Daido Moriyama is a Japanese photographer noted for his images depicting the breakdown of traditional values in post-war Japan. Born October 10, 1938 in Ikeda, Osaka. Daido Moriyama studied photography under Takeji Iwamiya before moving to Tokyo in 1961 to work as an assistant of Eikoh Hosoe. He produced a collection of photographs, Nippon gekijō shashinchō, which showed the darker sides of urban life and the less-seen parts of cities. In them, he attempted to show how life in certain areas was being left behind the other industrialised parts. Though not exclusively, Moriyama predominantly takes high contrast, grainy, black and white photographs within the Shinjuku area of Tokyo, often shot from odd angles.
The images he captures often show everyday people and everyday things in a manner not to be found in the average Tokyo tourist guidebook. Whether by using blur or cropping, Moriyama’s bleak and lonely black-and-white pictures have garnered him the reputation as one of Japan’s great modern photographers. The people of Moriyama’s work are often faceless, covered in shadow or obscured by blur. It is not unusual for a backside – a couple descending stairs, for example – to be the image’s main element. Unlike Araki, who generally uses color photography to target women in various settings, Moriyama’s focus is capturing Shinjuku’s blend of old, new, and unpredictable in monochrome.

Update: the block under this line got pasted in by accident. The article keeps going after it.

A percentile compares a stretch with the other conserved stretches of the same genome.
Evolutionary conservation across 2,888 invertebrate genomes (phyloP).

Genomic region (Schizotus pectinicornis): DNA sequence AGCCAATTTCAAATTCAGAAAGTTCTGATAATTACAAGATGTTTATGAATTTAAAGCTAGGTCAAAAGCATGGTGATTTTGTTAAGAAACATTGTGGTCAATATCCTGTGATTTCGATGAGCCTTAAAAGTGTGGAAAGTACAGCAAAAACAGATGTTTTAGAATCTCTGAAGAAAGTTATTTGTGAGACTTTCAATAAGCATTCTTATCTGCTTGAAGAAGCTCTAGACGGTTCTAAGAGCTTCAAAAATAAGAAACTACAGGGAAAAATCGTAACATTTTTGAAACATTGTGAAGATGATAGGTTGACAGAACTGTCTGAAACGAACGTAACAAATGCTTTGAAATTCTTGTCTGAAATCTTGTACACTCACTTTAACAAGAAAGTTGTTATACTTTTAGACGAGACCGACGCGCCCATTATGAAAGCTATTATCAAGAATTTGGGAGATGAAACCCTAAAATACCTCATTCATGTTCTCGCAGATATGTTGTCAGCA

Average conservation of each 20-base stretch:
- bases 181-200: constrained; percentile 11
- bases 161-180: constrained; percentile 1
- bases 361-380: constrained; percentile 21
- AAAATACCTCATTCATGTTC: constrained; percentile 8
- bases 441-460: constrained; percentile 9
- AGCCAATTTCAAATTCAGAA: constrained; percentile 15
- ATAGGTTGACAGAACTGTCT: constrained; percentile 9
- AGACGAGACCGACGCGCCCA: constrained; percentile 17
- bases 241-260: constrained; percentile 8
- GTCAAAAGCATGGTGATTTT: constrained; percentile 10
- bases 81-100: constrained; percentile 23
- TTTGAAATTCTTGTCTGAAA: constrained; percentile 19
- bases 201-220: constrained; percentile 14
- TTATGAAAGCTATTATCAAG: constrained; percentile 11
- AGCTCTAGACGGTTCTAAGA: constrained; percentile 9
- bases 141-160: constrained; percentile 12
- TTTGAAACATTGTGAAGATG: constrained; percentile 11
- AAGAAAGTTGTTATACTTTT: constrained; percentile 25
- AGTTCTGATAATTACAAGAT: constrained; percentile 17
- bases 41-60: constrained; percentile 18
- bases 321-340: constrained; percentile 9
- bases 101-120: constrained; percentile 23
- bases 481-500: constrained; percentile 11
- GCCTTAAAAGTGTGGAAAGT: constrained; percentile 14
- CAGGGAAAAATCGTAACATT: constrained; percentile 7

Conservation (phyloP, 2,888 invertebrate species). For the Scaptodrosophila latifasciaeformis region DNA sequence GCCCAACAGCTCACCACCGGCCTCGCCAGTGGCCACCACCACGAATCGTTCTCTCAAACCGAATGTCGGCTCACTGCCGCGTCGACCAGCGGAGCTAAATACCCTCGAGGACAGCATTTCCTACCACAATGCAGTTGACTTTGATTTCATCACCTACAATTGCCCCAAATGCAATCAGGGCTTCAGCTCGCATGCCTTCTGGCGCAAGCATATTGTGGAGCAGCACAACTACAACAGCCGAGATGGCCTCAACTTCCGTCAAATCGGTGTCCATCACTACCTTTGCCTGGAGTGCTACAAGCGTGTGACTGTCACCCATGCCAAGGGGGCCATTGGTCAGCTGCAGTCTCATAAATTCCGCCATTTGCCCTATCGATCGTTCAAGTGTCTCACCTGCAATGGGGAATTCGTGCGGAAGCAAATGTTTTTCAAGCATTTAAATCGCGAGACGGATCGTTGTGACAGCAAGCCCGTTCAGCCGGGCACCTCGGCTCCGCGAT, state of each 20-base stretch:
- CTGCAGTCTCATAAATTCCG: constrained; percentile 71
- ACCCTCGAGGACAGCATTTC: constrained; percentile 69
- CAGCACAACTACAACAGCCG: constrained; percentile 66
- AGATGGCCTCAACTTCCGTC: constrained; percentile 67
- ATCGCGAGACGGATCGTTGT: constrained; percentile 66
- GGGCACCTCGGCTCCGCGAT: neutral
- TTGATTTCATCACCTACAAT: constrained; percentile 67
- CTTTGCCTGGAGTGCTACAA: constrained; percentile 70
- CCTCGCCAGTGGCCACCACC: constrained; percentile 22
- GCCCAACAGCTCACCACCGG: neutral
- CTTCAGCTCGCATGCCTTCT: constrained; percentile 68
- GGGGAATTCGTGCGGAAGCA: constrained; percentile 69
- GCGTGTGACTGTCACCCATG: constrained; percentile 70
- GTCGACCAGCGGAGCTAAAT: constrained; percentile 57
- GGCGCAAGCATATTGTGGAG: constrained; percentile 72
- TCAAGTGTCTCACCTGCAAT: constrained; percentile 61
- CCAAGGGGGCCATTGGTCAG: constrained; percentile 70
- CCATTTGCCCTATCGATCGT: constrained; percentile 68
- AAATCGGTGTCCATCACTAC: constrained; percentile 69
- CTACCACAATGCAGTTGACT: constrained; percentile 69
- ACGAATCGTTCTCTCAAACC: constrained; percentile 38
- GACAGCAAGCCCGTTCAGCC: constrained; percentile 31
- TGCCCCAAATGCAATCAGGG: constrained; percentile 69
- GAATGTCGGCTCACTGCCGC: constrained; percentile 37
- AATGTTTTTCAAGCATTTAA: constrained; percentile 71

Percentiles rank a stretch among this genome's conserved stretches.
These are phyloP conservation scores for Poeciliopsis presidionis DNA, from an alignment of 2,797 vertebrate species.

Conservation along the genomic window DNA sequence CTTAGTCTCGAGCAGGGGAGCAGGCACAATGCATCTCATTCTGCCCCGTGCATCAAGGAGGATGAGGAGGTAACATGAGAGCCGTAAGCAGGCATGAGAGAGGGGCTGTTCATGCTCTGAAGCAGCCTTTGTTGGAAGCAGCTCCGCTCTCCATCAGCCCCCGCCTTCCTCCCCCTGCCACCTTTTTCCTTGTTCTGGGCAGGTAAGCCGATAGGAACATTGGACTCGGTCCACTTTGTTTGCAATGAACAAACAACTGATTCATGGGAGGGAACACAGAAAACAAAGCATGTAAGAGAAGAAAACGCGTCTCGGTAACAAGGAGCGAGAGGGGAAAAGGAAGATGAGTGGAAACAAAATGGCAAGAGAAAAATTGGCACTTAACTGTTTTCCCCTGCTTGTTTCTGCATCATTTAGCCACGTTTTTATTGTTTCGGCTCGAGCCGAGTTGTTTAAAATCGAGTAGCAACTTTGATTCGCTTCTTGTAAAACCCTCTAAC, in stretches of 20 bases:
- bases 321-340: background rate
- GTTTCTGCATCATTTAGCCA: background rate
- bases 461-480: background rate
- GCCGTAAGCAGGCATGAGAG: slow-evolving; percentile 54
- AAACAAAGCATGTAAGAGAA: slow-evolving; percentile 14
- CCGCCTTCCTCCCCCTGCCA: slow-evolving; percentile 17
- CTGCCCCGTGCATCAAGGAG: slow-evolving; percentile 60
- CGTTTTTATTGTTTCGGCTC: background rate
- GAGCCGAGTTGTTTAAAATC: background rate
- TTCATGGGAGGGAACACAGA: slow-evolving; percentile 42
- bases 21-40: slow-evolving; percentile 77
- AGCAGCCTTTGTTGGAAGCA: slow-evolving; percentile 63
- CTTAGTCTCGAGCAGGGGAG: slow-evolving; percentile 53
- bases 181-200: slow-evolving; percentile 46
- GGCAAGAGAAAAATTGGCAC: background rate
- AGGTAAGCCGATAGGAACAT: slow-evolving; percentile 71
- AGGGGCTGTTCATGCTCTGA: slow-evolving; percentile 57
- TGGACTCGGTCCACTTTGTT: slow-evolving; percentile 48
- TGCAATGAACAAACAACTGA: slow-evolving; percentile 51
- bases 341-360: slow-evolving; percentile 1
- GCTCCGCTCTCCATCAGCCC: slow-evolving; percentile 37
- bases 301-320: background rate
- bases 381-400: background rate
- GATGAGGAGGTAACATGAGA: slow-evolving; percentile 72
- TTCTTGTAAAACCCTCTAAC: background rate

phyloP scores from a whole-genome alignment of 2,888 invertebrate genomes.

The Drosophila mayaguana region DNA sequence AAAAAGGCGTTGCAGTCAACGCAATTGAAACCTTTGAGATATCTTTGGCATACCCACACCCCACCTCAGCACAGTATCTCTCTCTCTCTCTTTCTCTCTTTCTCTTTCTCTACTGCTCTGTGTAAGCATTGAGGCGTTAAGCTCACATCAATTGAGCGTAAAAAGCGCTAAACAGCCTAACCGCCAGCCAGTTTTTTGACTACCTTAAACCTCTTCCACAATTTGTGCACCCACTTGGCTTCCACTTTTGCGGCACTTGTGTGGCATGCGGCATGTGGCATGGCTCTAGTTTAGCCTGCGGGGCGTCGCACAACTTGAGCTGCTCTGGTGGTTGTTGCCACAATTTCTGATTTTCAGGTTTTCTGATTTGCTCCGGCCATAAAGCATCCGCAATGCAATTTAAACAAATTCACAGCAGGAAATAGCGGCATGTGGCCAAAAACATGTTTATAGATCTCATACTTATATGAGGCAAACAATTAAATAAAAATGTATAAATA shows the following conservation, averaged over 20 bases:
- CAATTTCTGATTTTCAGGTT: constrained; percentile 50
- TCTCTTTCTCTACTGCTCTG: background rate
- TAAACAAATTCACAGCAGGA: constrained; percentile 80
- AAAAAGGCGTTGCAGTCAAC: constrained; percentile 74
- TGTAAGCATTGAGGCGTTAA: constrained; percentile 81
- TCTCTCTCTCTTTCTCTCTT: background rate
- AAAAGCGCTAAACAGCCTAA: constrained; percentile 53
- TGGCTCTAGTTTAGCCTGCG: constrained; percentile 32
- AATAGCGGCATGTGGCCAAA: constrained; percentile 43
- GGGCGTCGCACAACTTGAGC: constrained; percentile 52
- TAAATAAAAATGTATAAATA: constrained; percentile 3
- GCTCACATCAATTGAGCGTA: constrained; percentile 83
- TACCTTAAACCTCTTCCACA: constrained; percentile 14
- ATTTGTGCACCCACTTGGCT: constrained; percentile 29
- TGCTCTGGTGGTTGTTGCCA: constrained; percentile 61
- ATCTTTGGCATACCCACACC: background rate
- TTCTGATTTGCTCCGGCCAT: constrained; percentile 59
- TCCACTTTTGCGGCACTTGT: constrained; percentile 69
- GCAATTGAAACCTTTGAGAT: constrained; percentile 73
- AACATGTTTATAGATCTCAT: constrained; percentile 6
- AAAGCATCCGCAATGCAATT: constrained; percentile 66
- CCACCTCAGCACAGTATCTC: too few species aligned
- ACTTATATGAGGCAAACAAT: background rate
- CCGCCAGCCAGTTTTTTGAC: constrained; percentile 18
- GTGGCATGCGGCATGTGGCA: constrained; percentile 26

Many of Moriyama’s images imply action of some kind has happened or is about to happen – even if that is truly not the case. The feeling is that of drifting in and out of a scene: a hostess draws a cigarette from her pack as two of her colleagues watch for customers near their club’s brightly lit entryway; a woman moving through a crowded street scene casts a glance over her right shoulder, the upper half of her bare backside showing a few tattoos with the rest obscured by shadow. Daido Moriyama was influenced at an early age by the work of American photographer William Klein known for its blurry images and the variety of angles and perspective used.
By using the curtain as a kind of screen, running interference on an otherwise straight-ahead subject, Moriyama reminds viewers that what they see is not the world as it exists but a highly stylized, filtered version of it. Indeed, looking through Moriyama’s very specific perspective, seeing through his hungry eyes, sets the mind wandering.
Official site: www.moriyamadaido.com